Cloacal evaporation: An important and previously undescribed mechanism for avian thermoregulation

Ty C M Hoffman, Glenn E. Walsberg, Dale Denardo

Research output: Contribution to journalArticle

16 Scopus citations

Abstract

We present the first experimental evidence that a bird is capable of evaporating enough water from the cloaca to be important for thermoregulation. We measured rates of evaporation occurring from the mouth, the skin, and the cloaca of Inca doves Columbina inca Lesson and Eurasian quail Coturnix coturnix Linnaeus. Inca doves showed no significant increase in cutaneous evaporation in response to curtailment of buccopharyngeal evaporation. Cloacal evaporation in doves was negligible at ambient temperatures of 30°, 35° and 40°C. However, at 42°C, the apportionment of total evaporation in doves was 53.4% cutaneous, 25.4% buccopharyngeal and 21.2% cloacal, with cloacal evaporation shedding, on average, 150 mW of heat. In contrast, the evaporative apportionment in quail at 32°C (the highest ambient temperature tolerated by this species) was 58.2% cutaneous, 35.4% buccopharyngeal and 6.4% cloacal. These results suggest that, for some birds, cloacal evaporation can be controlled and could serve as an important emergency tactic for thermoregulation at high ambient temperatures.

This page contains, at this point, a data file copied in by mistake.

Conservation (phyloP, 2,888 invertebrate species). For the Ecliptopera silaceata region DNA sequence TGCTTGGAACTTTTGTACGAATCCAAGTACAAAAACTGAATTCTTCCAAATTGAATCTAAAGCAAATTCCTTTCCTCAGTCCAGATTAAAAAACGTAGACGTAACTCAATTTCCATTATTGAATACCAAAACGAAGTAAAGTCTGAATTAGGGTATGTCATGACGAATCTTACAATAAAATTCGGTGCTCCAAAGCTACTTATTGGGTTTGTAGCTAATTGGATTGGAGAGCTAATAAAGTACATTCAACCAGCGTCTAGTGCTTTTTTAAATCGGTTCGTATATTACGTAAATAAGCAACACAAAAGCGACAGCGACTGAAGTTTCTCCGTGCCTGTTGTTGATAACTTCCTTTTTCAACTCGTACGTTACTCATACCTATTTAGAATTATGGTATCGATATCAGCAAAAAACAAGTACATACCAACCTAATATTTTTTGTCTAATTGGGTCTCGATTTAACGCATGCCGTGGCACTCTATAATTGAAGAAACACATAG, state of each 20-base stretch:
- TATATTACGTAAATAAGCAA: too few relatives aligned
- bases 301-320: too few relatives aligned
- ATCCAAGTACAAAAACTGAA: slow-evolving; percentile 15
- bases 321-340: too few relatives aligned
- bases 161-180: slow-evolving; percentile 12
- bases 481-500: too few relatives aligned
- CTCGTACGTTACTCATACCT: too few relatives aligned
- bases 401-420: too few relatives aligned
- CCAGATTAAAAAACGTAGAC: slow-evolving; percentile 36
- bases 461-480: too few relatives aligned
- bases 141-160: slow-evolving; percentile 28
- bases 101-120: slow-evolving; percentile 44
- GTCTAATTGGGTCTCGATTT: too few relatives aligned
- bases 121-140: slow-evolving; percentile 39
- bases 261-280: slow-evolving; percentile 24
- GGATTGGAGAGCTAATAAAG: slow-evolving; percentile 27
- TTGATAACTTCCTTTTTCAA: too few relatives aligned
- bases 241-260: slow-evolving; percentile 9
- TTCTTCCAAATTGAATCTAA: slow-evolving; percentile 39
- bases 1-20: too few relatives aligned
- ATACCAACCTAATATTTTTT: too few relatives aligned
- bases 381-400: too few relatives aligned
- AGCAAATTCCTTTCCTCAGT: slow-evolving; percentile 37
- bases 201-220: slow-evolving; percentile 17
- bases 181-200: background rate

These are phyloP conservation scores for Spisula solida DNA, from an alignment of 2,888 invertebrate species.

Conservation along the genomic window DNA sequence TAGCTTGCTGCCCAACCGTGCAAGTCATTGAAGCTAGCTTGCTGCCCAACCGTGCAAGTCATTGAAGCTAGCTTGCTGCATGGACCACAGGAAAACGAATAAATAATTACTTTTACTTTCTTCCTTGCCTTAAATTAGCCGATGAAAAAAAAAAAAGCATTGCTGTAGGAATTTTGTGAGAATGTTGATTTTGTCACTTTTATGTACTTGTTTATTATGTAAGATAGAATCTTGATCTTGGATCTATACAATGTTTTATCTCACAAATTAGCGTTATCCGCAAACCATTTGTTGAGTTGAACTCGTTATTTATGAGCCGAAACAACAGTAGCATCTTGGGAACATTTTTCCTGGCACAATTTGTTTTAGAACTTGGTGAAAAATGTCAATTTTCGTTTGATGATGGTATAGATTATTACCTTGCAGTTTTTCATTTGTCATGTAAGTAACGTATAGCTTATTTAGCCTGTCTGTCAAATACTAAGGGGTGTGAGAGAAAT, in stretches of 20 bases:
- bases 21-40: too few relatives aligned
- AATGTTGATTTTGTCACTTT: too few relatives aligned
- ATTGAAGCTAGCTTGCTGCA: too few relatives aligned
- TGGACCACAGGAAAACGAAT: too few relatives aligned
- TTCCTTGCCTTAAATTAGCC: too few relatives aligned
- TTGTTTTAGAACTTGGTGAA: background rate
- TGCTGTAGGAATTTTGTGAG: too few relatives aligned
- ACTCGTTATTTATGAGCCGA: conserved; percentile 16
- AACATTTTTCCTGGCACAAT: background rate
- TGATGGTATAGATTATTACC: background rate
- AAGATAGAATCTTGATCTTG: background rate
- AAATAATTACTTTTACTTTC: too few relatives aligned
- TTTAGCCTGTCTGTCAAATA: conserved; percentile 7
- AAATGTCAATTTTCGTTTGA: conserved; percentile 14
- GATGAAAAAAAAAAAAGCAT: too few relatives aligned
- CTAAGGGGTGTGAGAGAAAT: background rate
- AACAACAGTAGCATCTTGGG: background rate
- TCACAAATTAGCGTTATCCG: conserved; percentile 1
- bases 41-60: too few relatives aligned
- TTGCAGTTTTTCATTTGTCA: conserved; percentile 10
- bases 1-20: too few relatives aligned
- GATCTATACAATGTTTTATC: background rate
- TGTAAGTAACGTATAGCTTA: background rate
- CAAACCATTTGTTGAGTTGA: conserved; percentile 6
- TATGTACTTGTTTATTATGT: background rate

Original languageEnglish (US)
Pages (from-to)741-749
Number of pages9
JournalJournal of Experimental Biology
Volume210
Issue number5
DOIs
StatePublished - Mar 1 2007

Keywords

  • Bird
  • Cloaca
  • Columbina inca
  • Coturnix coturnix
  • Cutaneous
  • Eurasian quail
  • Evaporative
  • Inca dove
  • Metabolism
  • Water loss

ASJC Scopus subject areas

  • Ecology, Evolution, Behavior and Systematics
  • Physiology
  • Aquatic Science
  • Animal Science and Zoology
  • Molecular Biology
  • Insect Science

Fingerprint Dive into the research topics of 'Cloacal evaporation: An important and previously undescribed mechanism for avian thermoregulation'. Together they form a unique fingerprint.

  • Cite this